The Narcissistic Mother is a classically-defined psychological condition that infects, and ruins, many mother-daughter and mother-son relationships. The tenets of such a motherhood are created equally in the evil dyad of the purposeful and the poisoning.
My new book — Mother Narcissus — is autobiographical fiction inspired by the Narcissistic Mother meme, and it has taken me over a half-century to write because the confronted themes and unconditional threats are not insoluble and are always voluble. Soon enough, the day comes when one must stand up to stare down all the vicious demons, no matter how else they are perceived by others.
The Narcissistic Mother is an historic psychoanalytic diagnosis that removes virtue from some of the unassailably presumed tenets of motherhood. This fanciful autobiography is shared from the role of the obtuse outside observer, the para-omniscient elder self, and the Godforlorn point-of-view. What is real and what is painfully imagined is for you to decide.
The storytelling is purposefully shared in bright, taut, shards of childhood memory and in the bitter limpets of an insecure adulthood. The title of this book leads the example of the writing. This is not about the son, but rather about the mother’s effect upon the son.
If you unconditionally love your mother, and she you — this may not a relatable book, unless you appreciate the Art of a slow self-immolation — if, however, you’ve survived a tortured darkness where your mother set herself up to be your perfect, worst, enemy and best competitor, then this was written precisely for you.
Paddy was born in the middle of winter during a crusting ice storm. It was a post-midnight January morning when his mother called her estranged husband to take her to the hospital in the middle of a blizzard. Waiting for her un-betrothed to pick her up at the home they’d build together, she carefully drew her lips into a purposeful pursing for the application of a thick, waxy, bloody lipstick — triangulated by blistering black eyes and charcoal hair, all coordinated to enhance the darkness of her cold and unbeating heart.
She checked the reflection of her applications in the mirror and her bluing lips turned frosty as Marko’s headlights lit up the driveway. Paddy’s biological father arrived only by order of the court. Marko was to deliver his wife to the hospital for the birthing of his first-born son who was pre-born into a broken family.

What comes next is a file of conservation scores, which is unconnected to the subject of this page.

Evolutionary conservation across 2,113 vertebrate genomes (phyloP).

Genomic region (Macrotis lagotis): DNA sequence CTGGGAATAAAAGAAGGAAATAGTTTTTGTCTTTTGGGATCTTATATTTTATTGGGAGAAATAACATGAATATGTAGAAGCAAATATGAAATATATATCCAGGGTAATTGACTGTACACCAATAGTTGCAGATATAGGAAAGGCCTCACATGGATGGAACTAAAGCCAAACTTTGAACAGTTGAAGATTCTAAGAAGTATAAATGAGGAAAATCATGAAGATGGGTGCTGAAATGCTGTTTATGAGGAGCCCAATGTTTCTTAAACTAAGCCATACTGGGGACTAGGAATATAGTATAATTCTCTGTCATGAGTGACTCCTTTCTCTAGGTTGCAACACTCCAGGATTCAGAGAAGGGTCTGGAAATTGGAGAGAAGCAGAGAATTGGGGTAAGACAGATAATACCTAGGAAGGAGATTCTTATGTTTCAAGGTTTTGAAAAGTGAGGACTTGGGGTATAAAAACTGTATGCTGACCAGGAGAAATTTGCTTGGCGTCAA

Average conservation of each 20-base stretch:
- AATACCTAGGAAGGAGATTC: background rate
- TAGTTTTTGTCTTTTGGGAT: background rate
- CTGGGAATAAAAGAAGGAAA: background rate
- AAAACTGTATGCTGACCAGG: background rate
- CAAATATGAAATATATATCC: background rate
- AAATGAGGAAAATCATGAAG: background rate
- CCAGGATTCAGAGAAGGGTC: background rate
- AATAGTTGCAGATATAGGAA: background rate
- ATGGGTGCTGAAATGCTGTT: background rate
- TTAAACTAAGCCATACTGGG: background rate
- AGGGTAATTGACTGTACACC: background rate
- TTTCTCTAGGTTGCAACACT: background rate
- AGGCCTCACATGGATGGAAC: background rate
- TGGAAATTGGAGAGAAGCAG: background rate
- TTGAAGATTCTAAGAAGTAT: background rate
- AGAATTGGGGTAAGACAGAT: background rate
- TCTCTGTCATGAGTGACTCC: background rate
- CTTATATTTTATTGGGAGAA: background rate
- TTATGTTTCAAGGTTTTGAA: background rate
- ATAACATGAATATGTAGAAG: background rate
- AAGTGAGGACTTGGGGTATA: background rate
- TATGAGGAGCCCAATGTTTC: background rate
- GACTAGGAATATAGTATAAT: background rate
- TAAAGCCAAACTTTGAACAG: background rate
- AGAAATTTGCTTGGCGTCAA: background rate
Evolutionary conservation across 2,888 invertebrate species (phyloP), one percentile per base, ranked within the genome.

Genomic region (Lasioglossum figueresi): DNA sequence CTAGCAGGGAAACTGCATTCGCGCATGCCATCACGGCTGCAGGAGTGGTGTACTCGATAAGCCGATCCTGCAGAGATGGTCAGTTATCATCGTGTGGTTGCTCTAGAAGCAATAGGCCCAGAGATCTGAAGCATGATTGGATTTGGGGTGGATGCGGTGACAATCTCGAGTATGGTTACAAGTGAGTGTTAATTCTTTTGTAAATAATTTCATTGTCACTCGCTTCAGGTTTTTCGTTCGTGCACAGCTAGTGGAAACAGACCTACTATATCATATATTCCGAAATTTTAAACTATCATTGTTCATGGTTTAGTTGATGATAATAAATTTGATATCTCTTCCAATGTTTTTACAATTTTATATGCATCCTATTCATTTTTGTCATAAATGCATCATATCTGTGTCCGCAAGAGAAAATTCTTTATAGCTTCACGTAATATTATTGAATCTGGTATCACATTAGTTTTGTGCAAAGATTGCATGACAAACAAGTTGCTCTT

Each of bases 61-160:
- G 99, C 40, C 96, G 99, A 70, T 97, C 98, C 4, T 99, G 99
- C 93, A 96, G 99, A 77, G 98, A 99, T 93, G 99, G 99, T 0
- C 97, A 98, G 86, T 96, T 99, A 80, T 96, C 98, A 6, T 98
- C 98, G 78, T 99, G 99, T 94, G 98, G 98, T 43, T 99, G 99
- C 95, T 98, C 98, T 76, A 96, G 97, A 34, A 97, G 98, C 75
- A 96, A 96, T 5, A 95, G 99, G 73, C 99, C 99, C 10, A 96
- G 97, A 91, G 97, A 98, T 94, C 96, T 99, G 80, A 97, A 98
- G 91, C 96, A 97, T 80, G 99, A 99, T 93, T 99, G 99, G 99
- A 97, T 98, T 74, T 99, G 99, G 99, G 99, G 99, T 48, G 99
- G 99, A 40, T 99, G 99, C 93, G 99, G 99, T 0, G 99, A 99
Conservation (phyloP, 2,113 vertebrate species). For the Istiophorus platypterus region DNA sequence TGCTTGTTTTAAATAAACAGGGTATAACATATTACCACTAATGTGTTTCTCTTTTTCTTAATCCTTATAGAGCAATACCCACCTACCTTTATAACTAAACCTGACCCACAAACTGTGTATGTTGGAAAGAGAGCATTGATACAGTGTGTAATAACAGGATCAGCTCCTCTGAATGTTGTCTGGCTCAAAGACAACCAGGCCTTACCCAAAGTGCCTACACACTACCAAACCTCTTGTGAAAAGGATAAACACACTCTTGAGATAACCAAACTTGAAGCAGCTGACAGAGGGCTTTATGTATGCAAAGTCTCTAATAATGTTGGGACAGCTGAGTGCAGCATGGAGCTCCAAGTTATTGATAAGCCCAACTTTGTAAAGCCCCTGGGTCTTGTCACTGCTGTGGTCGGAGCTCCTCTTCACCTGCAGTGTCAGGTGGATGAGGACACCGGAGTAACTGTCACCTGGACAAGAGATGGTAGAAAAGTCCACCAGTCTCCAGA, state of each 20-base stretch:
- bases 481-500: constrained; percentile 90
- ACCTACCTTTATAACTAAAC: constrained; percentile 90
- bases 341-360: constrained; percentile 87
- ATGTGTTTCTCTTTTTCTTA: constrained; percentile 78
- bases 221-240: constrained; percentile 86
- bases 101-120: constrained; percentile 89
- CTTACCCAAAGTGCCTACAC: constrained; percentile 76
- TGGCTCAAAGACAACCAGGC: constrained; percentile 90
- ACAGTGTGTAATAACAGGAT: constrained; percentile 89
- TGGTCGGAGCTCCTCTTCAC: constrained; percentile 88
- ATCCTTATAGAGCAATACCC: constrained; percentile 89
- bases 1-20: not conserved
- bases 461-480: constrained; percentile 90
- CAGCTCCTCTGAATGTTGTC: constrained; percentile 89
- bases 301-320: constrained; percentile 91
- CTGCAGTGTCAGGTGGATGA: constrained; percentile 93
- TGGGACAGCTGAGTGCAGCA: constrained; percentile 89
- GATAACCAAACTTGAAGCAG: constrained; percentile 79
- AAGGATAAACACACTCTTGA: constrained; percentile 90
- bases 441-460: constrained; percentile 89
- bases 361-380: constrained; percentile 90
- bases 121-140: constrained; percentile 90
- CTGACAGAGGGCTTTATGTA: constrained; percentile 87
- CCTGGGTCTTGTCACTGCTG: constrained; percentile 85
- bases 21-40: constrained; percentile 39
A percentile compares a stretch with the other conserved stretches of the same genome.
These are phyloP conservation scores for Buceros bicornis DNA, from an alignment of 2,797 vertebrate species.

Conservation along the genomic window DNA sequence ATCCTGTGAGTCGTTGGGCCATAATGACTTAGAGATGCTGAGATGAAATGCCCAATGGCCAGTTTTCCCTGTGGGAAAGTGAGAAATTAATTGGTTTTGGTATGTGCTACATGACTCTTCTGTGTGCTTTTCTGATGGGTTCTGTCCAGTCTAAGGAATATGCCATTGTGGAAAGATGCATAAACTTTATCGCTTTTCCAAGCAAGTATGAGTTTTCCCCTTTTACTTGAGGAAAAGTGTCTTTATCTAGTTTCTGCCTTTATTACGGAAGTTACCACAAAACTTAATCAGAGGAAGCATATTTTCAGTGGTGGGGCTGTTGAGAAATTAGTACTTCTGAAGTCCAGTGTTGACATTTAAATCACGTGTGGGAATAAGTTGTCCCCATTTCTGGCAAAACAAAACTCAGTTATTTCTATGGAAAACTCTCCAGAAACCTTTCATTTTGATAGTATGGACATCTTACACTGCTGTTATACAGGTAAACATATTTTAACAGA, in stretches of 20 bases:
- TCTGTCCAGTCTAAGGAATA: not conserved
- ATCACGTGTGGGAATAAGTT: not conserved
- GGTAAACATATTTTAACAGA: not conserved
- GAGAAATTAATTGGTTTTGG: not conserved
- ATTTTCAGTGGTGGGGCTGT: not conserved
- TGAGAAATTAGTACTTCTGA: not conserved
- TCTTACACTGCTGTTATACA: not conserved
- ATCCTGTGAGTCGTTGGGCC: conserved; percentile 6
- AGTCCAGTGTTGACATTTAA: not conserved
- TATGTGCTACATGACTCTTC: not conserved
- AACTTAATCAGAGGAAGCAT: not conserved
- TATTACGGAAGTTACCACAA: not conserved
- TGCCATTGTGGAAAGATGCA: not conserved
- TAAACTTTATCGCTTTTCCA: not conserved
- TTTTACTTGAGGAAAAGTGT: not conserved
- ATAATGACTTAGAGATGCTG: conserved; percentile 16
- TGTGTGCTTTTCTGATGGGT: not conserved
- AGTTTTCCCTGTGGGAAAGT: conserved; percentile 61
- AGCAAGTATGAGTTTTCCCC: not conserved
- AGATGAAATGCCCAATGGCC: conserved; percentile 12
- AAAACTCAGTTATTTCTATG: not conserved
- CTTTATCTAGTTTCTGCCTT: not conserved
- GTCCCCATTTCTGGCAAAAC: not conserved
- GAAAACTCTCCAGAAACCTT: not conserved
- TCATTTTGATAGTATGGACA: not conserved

Antonia emigrated from Latvia long before it made a modern war transformation into a political pawn; and her cheating husband, Marko, was a Soviet immigrant with fresh Shingles scars pocking his wrinkled face. The nerve virus was alive and eating his skin from the inside out.
Shingles suffering was not enough for Marko — he had to visit his moral sins upon his estranged wife and unborn son as well. After a five-year marriage of inconvenience to Antonia, Marko decided he’d had enough of her reflective ways and decided to reflexively act in his own best interest, but never his son’s, and find another woman for breeding even though he’d already tossed away one unborn life in his wake.
Marko and Antonia had settled on a life together in the bland Midwest. They created a home dead in the center of the country bound by the remnants of a festering dust bowl where heat and humidity during the eternal Summer months backed up along the mountains and settled over an entire State — to cook both livestock and people from within their August skins. That wasn’t living, it was suffering through inevitable death.
Mother Narcissus is not a book for everyone, but if you’ve had a difficult relationship with your mother — and if you maybe never understood why — perhaps this book will help you recognize some of the danger in just being, along with the ongoing perils of managing the tremors-in-waiting you may have had to repress for your greater goodness.